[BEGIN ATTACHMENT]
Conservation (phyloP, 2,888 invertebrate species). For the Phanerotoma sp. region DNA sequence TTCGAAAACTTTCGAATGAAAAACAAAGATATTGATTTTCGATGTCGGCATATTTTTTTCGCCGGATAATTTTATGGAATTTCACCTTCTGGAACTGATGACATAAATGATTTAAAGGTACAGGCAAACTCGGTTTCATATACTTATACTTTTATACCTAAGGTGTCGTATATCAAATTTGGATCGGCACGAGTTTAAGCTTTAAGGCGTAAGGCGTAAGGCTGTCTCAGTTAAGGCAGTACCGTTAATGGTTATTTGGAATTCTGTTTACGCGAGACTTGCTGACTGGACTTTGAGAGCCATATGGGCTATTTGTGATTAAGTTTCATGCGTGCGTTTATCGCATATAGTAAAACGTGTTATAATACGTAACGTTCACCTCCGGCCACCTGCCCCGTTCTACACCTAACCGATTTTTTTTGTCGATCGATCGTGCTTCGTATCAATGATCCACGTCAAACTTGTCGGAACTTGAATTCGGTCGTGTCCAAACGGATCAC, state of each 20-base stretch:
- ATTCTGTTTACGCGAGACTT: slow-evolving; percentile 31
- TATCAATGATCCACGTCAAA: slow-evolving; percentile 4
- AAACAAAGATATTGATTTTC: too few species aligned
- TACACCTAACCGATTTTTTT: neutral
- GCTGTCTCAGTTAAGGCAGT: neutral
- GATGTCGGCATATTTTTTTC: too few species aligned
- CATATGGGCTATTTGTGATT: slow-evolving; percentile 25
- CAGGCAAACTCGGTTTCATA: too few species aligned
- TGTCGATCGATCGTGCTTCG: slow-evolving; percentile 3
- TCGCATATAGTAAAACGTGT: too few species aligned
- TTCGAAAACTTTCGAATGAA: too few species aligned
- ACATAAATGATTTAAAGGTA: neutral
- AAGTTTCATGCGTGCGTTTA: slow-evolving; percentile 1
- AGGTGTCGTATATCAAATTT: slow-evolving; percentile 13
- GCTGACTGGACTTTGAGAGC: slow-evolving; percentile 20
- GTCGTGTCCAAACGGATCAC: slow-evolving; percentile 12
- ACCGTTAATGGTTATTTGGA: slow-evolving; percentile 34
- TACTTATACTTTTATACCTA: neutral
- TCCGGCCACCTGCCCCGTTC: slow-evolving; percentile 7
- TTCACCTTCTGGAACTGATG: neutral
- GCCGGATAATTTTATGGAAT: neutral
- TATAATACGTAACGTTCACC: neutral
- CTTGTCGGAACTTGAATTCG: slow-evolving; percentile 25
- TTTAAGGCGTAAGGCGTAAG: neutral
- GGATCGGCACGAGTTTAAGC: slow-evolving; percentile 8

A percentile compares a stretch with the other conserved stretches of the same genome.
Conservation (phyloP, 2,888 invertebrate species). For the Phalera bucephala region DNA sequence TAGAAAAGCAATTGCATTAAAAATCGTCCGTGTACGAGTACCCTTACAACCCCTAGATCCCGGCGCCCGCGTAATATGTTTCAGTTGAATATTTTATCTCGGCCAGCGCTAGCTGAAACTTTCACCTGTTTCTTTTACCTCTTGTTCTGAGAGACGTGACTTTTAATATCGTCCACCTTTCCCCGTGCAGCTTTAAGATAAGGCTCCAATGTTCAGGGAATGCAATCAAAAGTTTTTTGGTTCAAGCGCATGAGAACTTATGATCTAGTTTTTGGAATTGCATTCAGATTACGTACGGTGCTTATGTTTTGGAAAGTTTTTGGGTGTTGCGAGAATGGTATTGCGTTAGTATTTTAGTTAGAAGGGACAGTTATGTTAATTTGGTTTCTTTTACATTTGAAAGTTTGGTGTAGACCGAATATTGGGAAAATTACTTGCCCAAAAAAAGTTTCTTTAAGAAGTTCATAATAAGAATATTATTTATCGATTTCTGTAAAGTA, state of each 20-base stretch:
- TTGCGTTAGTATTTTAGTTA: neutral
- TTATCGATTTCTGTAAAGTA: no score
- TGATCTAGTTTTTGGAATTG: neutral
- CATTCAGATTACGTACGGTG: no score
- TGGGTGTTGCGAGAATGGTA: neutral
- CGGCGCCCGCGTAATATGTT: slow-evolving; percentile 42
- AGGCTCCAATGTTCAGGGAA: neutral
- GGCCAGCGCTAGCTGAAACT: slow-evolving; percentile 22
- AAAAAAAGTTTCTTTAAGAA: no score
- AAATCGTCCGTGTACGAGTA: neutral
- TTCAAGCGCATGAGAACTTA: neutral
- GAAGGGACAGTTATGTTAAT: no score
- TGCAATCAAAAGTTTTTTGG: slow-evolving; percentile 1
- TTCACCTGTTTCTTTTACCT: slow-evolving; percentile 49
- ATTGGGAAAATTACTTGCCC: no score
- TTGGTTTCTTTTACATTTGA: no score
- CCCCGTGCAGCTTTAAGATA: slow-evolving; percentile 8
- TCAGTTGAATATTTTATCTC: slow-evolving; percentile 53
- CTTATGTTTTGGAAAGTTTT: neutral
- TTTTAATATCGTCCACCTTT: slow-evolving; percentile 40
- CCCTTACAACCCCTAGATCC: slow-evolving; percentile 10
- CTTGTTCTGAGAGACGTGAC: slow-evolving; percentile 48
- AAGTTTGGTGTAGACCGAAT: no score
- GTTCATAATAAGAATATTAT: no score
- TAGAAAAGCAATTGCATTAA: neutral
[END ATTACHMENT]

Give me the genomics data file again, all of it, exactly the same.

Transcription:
Conservation (phyloP, 2,888 invertebrate species). For the Phanerotoma sp. region DNA sequence TTCGAAAACTTTCGAATGAAAAACAAAGATATTGATTTTCGATGTCGGCATATTTTTTTCGCCGGATAATTTTATGGAATTTCACCTTCTGGAACTGATGACATAAATGATTTAAAGGTACAGGCAAACTCGGTTTCATATACTTATACTTTTATACCTAAGGTGTCGTATATCAAATTTGGATCGGCACGAGTTTAAGCTTTAAGGCGTAAGGCGTAAGGCTGTCTCAGTTAAGGCAGTACCGTTAATGGTTATTTGGAATTCTGTTTACGCGAGACTTGCTGACTGGACTTTGAGAGCCATATGGGCTATTTGTGATTAAGTTTCATGCGTGCGTTTATCGCATATAGTAAAACGTGTTATAATACGTAACGTTCACCTCCGGCCACCTGCCCCGTTCTACACCTAACCGATTTTTTTTGTCGATCGATCGTGCTTCGTATCAATGATCCACGTCAAACTTGTCGGAACTTGAATTCGGTCGTGTCCAAACGGATCAC, state of each 20-base stretch:
- ATTCTGTTTACGCGAGACTT: slow-evolving; percentile 31
- TATCAATGATCCACGTCAAA: slow-evolving; percentile 4
- AAACAAAGATATTGATTTTC: too few species aligned
- TACACCTAACCGATTTTTTT: neutral
- GCTGTCTCAGTTAAGGCAGT: neutral
- GATGTCGGCATATTTTTTTC: too few species aligned
- CATATGGGCTATTTGTGATT: slow-evolving; percentile 25
- CAGGCAAACTCGGTTTCATA: too few species aligned
- TGTCGATCGATCGTGCTTCG: slow-evolving; percentile 3
- TCGCATATAGTAAAACGTGT: too few species aligned
- TTCGAAAACTTTCGAATGAA: too few species aligned
- ACATAAATGATTTAAAGGTA: neutral
- AAGTTTCATGCGTGCGTTTA: slow-evolving; percentile 1
- AGGTGTCGTATATCAAATTT: slow-evolving; percentile 13
- GCTGACTGGACTTTGAGAGC: slow-evolving; percentile 20
- GTCGTGTCCAAACGGATCAC: slow-evolving; percentile 12
- ACCGTTAATGGTTATTTGGA: slow-evolving; percentile 34
- TACTTATACTTTTATACCTA: neutral
- TCCGGCCACCTGCCCCGTTC: slow-evolving; percentile 7
- TTCACCTTCTGGAACTGATG: neutral
- GCCGGATAATTTTATGGAAT: neutral
- TATAATACGTAACGTTCACC: neutral
- CTTGTCGGAACTTGAATTCG: slow-evolving; percentile 25
- TTTAAGGCGTAAGGCGTAAG: neutral
- GGATCGGCACGAGTTTAAGC: slow-evolving; percentile 8

A percentile compares a stretch with the other conserved stretches of the same genome.
Conservation (phyloP, 2,888 invertebrate species). For the Phalera bucephala region DNA sequence TAGAAAAGCAATTGCATTAAAAATCGTCCGTGTACGAGTACCCTTACAACCCCTAGATCCCGGCGCCCGCGTAATATGTTTCAGTTGAATATTTTATCTCGGCCAGCGCTAGCTGAAACTTTCACCTGTTTCTTTTACCTCTTGTTCTGAGAGACGTGACTTTTAATATCGTCCACCTTTCCCCGTGCAGCTTTAAGATAAGGCTCCAATGTTCAGGGAATGCAATCAAAAGTTTTTTGGTTCAAGCGCATGAGAACTTATGATCTAGTTTTTGGAATTGCATTCAGATTACGTACGGTGCTTATGTTTTGGAAAGTTTTTGGGTGTTGCGAGAATGGTATTGCGTTAGTATTTTAGTTAGAAGGGACAGTTATGTTAATTTGGTTTCTTTTACATTTGAAAGTTTGGTGTAGACCGAATATTGGGAAAATTACTTGCCCAAAAAAAGTTTCTTTAAGAAGTTCATAATAAGAATATTATTTATCGATTTCTGTAAAGTA, state of each 20-base stretch:
- TTGCGTTAGTATTTTAGTTA: neutral
- TTATCGATTTCTGTAAAGTA: no score
- TGATCTAGTTTTTGGAATTG: neutral
- CATTCAGATTACGTACGGTG: no score
- TGGGTGTTGCGAGAATGGTA: neutral
- CGGCGCCCGCGTAATATGTT: slow-evolving; percentile 42
- AGGCTCCAATGTTCAGGGAA: neutral
- GGCCAGCGCTAGCTGAAACT: slow-evolving; percentile 22
- AAAAAAAGTTTCTTTAAGAA: no score
- AAATCGTCCGTGTACGAGTA: neutral
- TTCAAGCGCATGAGAACTTA: neutral
- GAAGGGACAGTTATGTTAAT: no score
- TGCAATCAAAAGTTTTTTGG: slow-evolving; percentile 1
- TTCACCTGTTTCTTTTACCT: slow-evolving; percentile 49
- ATTGGGAAAATTACTTGCCC: no score
- TTGGTTTCTTTTACATTTGA: no score
- CCCCGTGCAGCTTTAAGATA: slow-evolving; percentile 8
- TCAGTTGAATATTTTATCTC: slow-evolving; percentile 53
- CTTATGTTTTGGAAAGTTTT: neutral
- TTTTAATATCGTCCACCTTT: slow-evolving; percentile 40
- CCCTTACAACCCCTAGATCC: slow-evolving; percentile 10
- CTTGTTCTGAGAGACGTGAC: slow-evolving; percentile 48
- AAGTTTGGTGTAGACCGAAT: no score
- GTTCATAATAAGAATATTAT: no score
- TAGAAAAGCAATTGCATTAA: neutral